Most preferred are the acrylic resins. Examples of the acrylic resins include homopolymers of acrylic monomers such as acrylic acid, methacrylic acid, methyl acrylate, ethyl acrylate, isopropyl acrylate, n-butyl acrylate, 2-ethylhexyl acrylate, methyl methacrylate, ethyl methacrylate, isopropyl methacrylate, n-butyl methacrylate, isobutyl methacrylate or lauryl methacrylate; copolymers of at least two of these acrylic monomers with each other; and copolymers of at least one of said acrylic monomer, which may account for at least 10 mole%, preferably at least 15 mole%, based on the copolymer, of another copolymerizable comonomer such as itaconic acid, fumaric acid, maleic acid, maleic anhydride, crotonic acid, aconitic acid, styrene, α-methylstyrene, β-chlorostyrene, vinyltoluene, vinyl acetate, acrylonitrile, 2-hydroxyethyl methacrylate, hydroxypropyl methacrylate, 2-hydroxyethyl acrylate, hydroxypropyl acrylate, acrylamide, N-methylol acrylamide, diacetone acrylamide, or glycidyl methacrylate. Those which can be especially advantageously used in this invention are poly(methyl acrylate), poly(methyl methacrylate), methyl methacrylate/butyl acrylate copolymer, and styrene/methyl methacrylate copolymer.
In the recording material of this invention, a fine powder of the linear aliphatic dicarboxylic acid or its ammonium salt is uniformly distributed throughout the matrix of the thermoplastic resin, and a part of it is believed to be deposited on the surface of the resin matrix. An observation of the recording material by an electron microscope (×1000) shows that its surface presents an irregular appearance which looks like densely stretched roots of a tree. Thus, the term "dispersed as a fine powder", as referred to herein, does not mean that the dicarboxylic acid or its ammonium salt is dispersed in the resin matrix as molecular units or ultrafine units close thereto, but means that the dicarboxylic acid or its salt forms micelles of a certain size and is dispersed in the resin matrix as colloidal or larger solid particles. Microscopically, the dicarboxylic acid or its ammonium salt is evenly distributed heterogeneously in the resin matrix. In the dispersed state, the dicarboxylic acid or its salt has an average particle diameter of generally not more than 8 microns, preferably 5 to 0.1 microns, more preferably 3 to 0.3 microns. Thus, the thermosensitive recording material of this invention generally assumes a cloudy or semitransparent appearance.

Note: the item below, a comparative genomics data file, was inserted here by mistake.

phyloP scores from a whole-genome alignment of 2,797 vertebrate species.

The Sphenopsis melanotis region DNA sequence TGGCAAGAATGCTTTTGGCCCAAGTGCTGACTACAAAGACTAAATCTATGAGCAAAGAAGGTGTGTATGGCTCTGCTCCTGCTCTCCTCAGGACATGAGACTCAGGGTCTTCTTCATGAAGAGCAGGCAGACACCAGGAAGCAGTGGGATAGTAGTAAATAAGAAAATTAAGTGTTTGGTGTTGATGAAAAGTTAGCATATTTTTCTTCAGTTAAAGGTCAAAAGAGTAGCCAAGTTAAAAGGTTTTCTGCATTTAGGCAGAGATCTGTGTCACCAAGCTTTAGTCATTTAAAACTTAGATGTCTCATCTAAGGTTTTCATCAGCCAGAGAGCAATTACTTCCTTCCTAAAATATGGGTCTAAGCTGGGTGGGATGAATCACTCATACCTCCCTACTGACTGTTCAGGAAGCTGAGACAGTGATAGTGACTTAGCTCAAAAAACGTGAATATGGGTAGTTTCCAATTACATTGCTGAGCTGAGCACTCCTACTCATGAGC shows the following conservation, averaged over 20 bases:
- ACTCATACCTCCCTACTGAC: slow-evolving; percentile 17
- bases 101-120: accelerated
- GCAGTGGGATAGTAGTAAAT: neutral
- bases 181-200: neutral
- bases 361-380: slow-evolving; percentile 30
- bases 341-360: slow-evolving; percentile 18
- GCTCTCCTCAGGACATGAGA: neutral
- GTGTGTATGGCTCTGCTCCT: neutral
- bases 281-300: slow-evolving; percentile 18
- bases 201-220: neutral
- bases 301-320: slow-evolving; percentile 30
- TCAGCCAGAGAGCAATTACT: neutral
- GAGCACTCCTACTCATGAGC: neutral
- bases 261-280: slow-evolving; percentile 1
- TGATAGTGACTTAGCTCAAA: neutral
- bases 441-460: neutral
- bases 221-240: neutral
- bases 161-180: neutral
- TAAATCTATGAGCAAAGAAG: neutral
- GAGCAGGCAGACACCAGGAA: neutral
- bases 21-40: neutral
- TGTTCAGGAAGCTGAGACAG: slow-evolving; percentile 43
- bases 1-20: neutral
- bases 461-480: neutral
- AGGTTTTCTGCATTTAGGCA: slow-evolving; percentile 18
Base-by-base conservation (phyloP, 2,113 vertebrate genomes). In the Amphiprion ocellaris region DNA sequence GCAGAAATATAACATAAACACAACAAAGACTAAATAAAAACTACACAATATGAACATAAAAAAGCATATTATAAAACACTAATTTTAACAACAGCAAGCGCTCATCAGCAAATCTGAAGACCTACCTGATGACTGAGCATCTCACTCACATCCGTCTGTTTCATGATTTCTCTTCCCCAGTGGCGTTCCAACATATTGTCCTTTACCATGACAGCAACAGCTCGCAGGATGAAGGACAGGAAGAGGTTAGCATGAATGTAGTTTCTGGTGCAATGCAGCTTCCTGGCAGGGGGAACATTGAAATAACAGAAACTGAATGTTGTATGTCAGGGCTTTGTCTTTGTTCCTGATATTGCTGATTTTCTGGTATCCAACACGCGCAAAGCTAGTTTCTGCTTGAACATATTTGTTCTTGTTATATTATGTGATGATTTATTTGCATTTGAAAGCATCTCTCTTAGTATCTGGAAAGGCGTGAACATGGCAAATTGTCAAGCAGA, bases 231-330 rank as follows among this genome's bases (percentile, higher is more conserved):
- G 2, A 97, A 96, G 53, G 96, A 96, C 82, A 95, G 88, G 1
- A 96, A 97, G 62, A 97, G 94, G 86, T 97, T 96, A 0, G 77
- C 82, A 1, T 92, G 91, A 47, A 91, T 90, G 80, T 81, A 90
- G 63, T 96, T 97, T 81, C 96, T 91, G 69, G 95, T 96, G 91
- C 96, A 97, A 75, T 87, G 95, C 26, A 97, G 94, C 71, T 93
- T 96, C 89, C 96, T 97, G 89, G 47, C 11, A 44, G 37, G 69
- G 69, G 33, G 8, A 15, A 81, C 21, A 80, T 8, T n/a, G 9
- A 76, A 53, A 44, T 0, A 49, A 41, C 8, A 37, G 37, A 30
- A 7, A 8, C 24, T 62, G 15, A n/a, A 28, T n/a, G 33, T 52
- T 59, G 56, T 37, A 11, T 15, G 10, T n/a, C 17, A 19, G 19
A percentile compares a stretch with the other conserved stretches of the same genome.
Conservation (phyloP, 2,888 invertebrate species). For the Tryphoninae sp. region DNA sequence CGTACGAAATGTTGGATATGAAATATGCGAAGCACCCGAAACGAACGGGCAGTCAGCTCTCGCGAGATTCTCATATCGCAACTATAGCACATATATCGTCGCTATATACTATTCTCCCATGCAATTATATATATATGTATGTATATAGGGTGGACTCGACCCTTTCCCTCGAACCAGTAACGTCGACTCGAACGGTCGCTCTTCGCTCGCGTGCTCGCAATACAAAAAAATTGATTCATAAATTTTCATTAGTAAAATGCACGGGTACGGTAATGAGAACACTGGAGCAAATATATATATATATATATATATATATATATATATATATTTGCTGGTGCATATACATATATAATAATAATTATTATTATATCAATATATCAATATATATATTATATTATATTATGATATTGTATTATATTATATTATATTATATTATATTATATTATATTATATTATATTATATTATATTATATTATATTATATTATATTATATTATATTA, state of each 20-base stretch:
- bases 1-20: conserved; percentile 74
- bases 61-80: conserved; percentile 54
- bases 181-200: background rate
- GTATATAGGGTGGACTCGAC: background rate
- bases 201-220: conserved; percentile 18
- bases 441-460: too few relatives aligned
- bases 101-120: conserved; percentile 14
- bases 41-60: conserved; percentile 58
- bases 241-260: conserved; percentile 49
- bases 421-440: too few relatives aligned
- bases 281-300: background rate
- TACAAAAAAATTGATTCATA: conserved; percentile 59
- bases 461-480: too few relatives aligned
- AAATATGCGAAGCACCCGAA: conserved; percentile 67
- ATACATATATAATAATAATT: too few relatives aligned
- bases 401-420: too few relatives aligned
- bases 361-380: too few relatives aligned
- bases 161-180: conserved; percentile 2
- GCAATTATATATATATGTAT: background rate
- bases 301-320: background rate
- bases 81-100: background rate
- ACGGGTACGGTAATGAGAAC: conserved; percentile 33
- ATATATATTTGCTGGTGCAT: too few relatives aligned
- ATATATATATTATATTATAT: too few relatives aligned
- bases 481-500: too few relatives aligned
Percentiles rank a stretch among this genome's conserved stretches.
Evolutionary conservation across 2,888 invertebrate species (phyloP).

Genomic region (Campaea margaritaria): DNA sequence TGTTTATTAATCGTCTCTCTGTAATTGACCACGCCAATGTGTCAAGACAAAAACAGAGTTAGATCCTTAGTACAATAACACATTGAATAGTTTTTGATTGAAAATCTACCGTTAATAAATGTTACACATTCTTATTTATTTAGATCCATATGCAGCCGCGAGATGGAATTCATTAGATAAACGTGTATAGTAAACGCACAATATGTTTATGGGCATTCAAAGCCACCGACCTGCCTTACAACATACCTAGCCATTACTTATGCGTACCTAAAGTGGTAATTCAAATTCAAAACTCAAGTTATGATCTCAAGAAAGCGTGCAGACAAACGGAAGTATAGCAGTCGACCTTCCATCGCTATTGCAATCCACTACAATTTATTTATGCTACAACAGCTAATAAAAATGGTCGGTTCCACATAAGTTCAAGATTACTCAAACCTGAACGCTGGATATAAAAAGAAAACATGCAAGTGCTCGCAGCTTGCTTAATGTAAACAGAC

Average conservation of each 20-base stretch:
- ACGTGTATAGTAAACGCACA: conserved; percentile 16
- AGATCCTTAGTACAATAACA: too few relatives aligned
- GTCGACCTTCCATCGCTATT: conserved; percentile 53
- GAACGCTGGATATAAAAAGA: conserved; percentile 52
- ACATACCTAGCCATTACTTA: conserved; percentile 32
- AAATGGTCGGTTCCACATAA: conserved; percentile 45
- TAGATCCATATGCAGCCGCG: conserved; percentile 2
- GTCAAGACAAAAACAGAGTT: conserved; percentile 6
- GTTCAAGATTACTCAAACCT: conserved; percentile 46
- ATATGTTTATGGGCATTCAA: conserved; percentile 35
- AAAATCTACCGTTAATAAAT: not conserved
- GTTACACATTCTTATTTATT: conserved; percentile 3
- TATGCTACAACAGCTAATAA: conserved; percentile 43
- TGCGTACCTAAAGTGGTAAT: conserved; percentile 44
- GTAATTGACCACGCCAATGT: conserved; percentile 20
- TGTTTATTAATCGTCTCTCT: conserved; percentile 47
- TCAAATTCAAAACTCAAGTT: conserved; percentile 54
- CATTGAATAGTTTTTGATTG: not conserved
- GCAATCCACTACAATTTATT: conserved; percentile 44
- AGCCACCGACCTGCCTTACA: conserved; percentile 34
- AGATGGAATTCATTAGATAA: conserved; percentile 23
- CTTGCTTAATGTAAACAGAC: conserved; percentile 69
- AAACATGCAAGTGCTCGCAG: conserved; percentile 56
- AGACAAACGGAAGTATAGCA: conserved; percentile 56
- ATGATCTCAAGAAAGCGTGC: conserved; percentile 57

The amount of the dicarboxylic acid or its salt to be dispersed in the matrix resin is not strictly restricted, and can be changed widely according to the types of the dicarboxylic acid and the matrix resin, etc. Generally, it can be used in an amount of 5 to 40 parts by weight, preferably 10 to 30 parts by weight, more preferably 15 to 25 parts by weight, per 100 parts by weight of the thermoplastic resin.